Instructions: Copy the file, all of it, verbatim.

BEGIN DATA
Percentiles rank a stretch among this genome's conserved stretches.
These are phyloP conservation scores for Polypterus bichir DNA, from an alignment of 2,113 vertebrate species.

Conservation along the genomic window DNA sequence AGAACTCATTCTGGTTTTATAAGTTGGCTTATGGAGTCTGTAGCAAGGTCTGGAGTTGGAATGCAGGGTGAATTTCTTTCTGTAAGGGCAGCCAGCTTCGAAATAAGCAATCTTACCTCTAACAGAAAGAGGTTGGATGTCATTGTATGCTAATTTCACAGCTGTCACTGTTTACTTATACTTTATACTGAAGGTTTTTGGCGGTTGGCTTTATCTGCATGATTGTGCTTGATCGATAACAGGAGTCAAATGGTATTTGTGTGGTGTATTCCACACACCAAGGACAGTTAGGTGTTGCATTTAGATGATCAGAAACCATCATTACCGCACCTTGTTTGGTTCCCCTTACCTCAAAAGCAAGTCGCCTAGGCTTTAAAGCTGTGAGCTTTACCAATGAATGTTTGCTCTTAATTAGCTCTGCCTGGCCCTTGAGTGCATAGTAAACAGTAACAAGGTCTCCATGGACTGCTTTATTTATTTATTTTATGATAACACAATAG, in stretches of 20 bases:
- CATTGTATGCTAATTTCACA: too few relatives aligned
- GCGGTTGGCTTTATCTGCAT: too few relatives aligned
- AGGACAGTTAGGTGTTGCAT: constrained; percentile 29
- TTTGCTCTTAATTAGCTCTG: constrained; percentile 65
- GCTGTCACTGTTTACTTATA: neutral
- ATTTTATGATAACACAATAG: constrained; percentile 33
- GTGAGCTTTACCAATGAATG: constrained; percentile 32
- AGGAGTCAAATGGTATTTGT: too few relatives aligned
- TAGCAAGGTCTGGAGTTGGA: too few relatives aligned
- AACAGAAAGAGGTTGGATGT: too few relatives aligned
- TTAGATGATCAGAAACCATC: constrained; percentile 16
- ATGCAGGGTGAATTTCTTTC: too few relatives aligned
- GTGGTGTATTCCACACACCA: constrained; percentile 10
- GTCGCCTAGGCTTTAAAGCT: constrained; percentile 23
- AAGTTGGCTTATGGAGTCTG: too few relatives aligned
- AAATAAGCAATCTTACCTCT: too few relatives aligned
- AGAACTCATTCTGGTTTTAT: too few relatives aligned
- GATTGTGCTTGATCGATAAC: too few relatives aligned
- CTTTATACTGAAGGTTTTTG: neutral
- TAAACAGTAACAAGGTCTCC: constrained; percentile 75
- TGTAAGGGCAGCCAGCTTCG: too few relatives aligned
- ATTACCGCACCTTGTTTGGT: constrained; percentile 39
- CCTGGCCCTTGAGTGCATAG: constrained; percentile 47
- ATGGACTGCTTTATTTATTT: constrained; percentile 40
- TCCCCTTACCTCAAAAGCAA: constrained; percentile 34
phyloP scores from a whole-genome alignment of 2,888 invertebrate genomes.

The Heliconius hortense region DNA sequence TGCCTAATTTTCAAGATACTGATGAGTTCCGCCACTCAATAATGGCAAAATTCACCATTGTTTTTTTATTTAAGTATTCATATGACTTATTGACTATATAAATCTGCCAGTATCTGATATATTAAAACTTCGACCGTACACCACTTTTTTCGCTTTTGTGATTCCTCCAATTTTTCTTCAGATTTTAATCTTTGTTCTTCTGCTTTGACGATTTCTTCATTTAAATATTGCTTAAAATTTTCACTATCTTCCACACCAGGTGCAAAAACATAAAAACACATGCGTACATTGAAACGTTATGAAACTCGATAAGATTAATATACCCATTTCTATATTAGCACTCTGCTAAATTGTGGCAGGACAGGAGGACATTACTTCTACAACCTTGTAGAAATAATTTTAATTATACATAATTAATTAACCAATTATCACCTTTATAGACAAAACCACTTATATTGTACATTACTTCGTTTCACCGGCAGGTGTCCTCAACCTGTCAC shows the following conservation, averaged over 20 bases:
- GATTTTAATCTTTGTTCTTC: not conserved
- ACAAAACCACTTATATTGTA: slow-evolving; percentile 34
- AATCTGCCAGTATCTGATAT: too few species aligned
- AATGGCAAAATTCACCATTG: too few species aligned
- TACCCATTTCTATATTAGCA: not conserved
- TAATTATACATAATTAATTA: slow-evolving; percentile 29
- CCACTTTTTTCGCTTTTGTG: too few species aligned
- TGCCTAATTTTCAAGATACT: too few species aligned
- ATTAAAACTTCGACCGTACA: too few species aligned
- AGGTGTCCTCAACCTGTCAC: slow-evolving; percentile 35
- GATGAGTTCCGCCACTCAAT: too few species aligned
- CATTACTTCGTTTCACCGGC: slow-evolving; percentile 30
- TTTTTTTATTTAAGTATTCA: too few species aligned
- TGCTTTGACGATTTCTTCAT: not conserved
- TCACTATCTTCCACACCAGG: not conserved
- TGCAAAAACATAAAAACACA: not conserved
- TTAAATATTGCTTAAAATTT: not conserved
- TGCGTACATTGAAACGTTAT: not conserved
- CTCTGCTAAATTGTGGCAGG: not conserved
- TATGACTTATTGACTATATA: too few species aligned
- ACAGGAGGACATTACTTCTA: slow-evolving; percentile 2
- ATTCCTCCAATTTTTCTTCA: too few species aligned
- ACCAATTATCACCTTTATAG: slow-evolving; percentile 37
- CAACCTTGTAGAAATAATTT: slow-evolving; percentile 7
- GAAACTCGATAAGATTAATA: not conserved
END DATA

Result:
Percentiles rank a stretch among this genome's conserved stretches.
These are phyloP conservation scores for Polypterus bichir DNA, from an alignment of 2,113 vertebrate species.

Conservation along the genomic window DNA sequence AGAACTCATTCTGGTTTTATAAGTTGGCTTATGGAGTCTGTAGCAAGGTCTGGAGTTGGAATGCAGGGTGAATTTCTTTCTGTAAGGGCAGCCAGCTTCGAAATAAGCAATCTTACCTCTAACAGAAAGAGGTTGGATGTCATTGTATGCTAATTTCACAGCTGTCACTGTTTACTTATACTTTATACTGAAGGTTTTTGGCGGTTGGCTTTATCTGCATGATTGTGCTTGATCGATAACAGGAGTCAAATGGTATTTGTGTGGTGTATTCCACACACCAAGGACAGTTAGGTGTTGCATTTAGATGATCAGAAACCATCATTACCGCACCTTGTTTGGTTCCCCTTACCTCAAAAGCAAGTCGCCTAGGCTTTAAAGCTGTGAGCTTTACCAATGAATGTTTGCTCTTAATTAGCTCTGCCTGGCCCTTGAGTGCATAGTAAACAGTAACAAGGTCTCCATGGACTGCTTTATTTATTTATTTTATGATAACACAATAG, in stretches of 20 bases:
- CATTGTATGCTAATTTCACA: too few relatives aligned
- GCGGTTGGCTTTATCTGCAT: too few relatives aligned
- AGGACAGTTAGGTGTTGCAT: constrained; percentile 29
- TTTGCTCTTAATTAGCTCTG: constrained; percentile 65
- GCTGTCACTGTTTACTTATA: neutral
- ATTTTATGATAACACAATAG: constrained; percentile 33
- GTGAGCTTTACCAATGAATG: constrained; percentile 32
- AGGAGTCAAATGGTATTTGT: too few relatives aligned
- TAGCAAGGTCTGGAGTTGGA: too few relatives aligned
- AACAGAAAGAGGTTGGATGT: too few relatives aligned
- TTAGATGATCAGAAACCATC: constrained; percentile 16
- ATGCAGGGTGAATTTCTTTC: too few relatives aligned
- GTGGTGTATTCCACACACCA: constrained; percentile 10
- GTCGCCTAGGCTTTAAAGCT: constrained; percentile 23
- AAGTTGGCTTATGGAGTCTG: too few relatives aligned
- AAATAAGCAATCTTACCTCT: too few relatives aligned
- AGAACTCATTCTGGTTTTAT: too few relatives aligned
- GATTGTGCTTGATCGATAAC: too few relatives aligned
- CTTTATACTGAAGGTTTTTG: neutral
- TAAACAGTAACAAGGTCTCC: constrained; percentile 75
- TGTAAGGGCAGCCAGCTTCG: too few relatives aligned
- ATTACCGCACCTTGTTTGGT: constrained; percentile 39
- CCTGGCCCTTGAGTGCATAG: constrained; percentile 47
- ATGGACTGCTTTATTTATTT: constrained; percentile 40
- TCCCCTTACCTCAAAAGCAA: constrained; percentile 34
phyloP scores from a whole-genome alignment of 2,888 invertebrate genomes.

The Heliconius hortense region DNA sequence TGCCTAATTTTCAAGATACTGATGAGTTCCGCCACTCAATAATGGCAAAATTCACCATTGTTTTTTTATTTAAGTATTCATATGACTTATTGACTATATAAATCTGCCAGTATCTGATATATTAAAACTTCGACCGTACACCACTTTTTTCGCTTTTGTGATTCCTCCAATTTTTCTTCAGATTTTAATCTTTGTTCTTCTGCTTTGACGATTTCTTCATTTAAATATTGCTTAAAATTTTCACTATCTTCCACACCAGGTGCAAAAACATAAAAACACATGCGTACATTGAAACGTTATGAAACTCGATAAGATTAATATACCCATTTCTATATTAGCACTCTGCTAAATTGTGGCAGGACAGGAGGACATTACTTCTACAACCTTGTAGAAATAATTTTAATTATACATAATTAATTAACCAATTATCACCTTTATAGACAAAACCACTTATATTGTACATTACTTCGTTTCACCGGCAGGTGTCCTCAACCTGTCAC shows the following conservation, averaged over 20 bases:
- GATTTTAATCTTTGTTCTTC: not conserved
- ACAAAACCACTTATATTGTA: slow-evolving; percentile 34
- AATCTGCCAGTATCTGATAT: too few species aligned
- AATGGCAAAATTCACCATTG: too few species aligned
- TACCCATTTCTATATTAGCA: not conserved
- TAATTATACATAATTAATTA: slow-evolving; percentile 29
- CCACTTTTTTCGCTTTTGTG: too few species aligned
- TGCCTAATTTTCAAGATACT: too few species aligned
- ATTAAAACTTCGACCGTACA: too few species aligned
- AGGTGTCCTCAACCTGTCAC: slow-evolving; percentile 35
- GATGAGTTCCGCCACTCAAT: too few species aligned
- CATTACTTCGTTTCACCGGC: slow-evolving; percentile 30
- TTTTTTTATTTAAGTATTCA: too few species aligned
- TGCTTTGACGATTTCTTCAT: not conserved
- TCACTATCTTCCACACCAGG: not conserved
- TGCAAAAACATAAAAACACA: not conserved
- TTAAATATTGCTTAAAATTT: not conserved
- TGCGTACATTGAAACGTTAT: not conserved
- CTCTGCTAAATTGTGGCAGG: not conserved
- TATGACTTATTGACTATATA: too few species aligned
- ACAGGAGGACATTACTTCTA: slow-evolving; percentile 2
- ATTCCTCCAATTTTTCTTCA: too few species aligned
- ACCAATTATCACCTTTATAG: slow-evolving; percentile 37
- CAACCTTGTAGAAATAATTT: slow-evolving; percentile 7
- GAAACTCGATAAGATTAATA: not conserved